Apple is a riddle wrapped in a mystery inside an enigma, and you never know for sure what it's up to. Maybe the company has a secret ace up its sleeve: a new technology or solution we haven't seen before that suddenly makes foldable phones interesting to the masses.
But you know what? It really doesn't look that way.
Foldable smartphones have been around for a few years now. The market's most obvious cheerleader has been Samsung, which wants us to fold our phones in both small (Galaxy Z Flip) and large (Galaxy Z Fold) formats, but not always to universal acclaim. The launch of the latter was decidedly wobbly, hit by an embarrassing setback when journalists and testers folded it - in other words, used the product's defining feature - and it broke.
Since then, Samsung has improved and developed its foldables, and even achieved some not entirely unreasonable price tags. But the question remains: why should we fold phones? Who needs a foldable iPhone?
Apple has so far seemed uninterested in folding. The odd patent related to foldables has leaked out from the company, but patents are an unreliable gauge for what's actually going on at a company.
If foldable phones really were the future, these devices wouldn't have remained at the research and development stage. They would have been launched, and sold big.
So why is there no foldable iPhone?
The big advantage that foldable phones are sold with is that a fairly small device can be turned into a flat one in one fell swoop. Phone one moment, tablet the next.
Smart, right? Not necessarily. It makes for a decidedly more expensive and fragile design, while the phone is thicker when folded than a standard "flat" smartphone.
How often do you really need a tablet in your pocket? Most mobile interfaces are well suited to today's already large smartphone screens. Paying bills, navigating, socialising - most things work well on mobile. Instagram doesn't even exist in iPad format.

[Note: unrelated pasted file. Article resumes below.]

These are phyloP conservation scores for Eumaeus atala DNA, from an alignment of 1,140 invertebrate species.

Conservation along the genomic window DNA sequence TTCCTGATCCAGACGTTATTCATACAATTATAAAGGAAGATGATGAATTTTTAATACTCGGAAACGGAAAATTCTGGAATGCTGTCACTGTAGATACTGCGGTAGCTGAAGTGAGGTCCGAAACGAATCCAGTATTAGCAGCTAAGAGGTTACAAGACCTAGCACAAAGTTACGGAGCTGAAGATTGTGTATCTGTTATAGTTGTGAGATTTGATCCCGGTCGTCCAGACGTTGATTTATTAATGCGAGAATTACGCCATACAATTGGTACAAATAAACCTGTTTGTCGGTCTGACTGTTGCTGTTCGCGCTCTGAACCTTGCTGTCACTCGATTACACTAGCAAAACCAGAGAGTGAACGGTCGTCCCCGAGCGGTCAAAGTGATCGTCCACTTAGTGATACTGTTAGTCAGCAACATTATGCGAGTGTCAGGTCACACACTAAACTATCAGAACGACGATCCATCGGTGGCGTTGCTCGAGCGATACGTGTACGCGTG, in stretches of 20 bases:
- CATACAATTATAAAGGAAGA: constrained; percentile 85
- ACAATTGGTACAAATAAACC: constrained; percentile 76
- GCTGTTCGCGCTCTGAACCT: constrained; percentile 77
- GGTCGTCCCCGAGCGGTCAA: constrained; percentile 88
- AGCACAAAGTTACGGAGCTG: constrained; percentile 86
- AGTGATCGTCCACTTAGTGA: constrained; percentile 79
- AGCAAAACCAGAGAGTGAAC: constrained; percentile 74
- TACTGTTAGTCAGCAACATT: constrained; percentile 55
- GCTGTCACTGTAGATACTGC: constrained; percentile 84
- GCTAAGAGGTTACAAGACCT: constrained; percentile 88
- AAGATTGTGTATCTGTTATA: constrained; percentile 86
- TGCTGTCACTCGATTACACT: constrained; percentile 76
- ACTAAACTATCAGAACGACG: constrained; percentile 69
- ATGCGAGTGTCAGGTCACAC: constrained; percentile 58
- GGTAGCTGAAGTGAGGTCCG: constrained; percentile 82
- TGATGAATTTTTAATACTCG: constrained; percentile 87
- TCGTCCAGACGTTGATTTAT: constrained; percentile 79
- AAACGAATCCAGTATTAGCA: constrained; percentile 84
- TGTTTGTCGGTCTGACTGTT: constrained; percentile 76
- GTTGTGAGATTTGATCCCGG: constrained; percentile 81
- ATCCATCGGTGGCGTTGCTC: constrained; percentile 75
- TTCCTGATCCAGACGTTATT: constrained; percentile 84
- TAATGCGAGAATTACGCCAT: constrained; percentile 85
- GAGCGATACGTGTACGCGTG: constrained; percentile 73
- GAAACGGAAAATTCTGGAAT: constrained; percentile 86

Possibly, if you absolutely have to monitor Excel spreadsheets, you might want to fit more cells on the screen. But in that case you'd probably want a keyboard and mouse.
And perhaps the strongest argument for Apple not launching a foldable iPhone is internal competition. Why risk its iPad sales by launching a hybrid iPhone?
What's more, we know that Apple has never liked hybrid devices of any kind. Apple has skipped netbooks, touchscreens on computers, and the sort of Mac/iPad hybrid that was rumoured for a few years in the 2010s. With hybrid designs come compromises, and many times the compromises introduce more new problems than they solve in the first place.
No, foldable phones are a fringe interest. An oddball solution for enthusiasts, if we're being kind. A curiosity for techies happy to pay to beta-test other people's products.
It's important not to confuse novelty with innovation. Not all new technologies deserve to survive. Apple will not make a foldable phone because foldable phones are fundamentally an overthought, unnecessarily complicated concept.
Foldable phones are not a solution to a clear problem. They are a solution in search of a problem, and for that reason Apple is very unlikely to launch a folding iPhone.
Different Think is a weekly column, published every Tuesday, in which Macworld writers expose their less mainstream opinions to public scrutiny. This article originally appeared on Macworld Sweden. Translation (using DeepL) by David Price.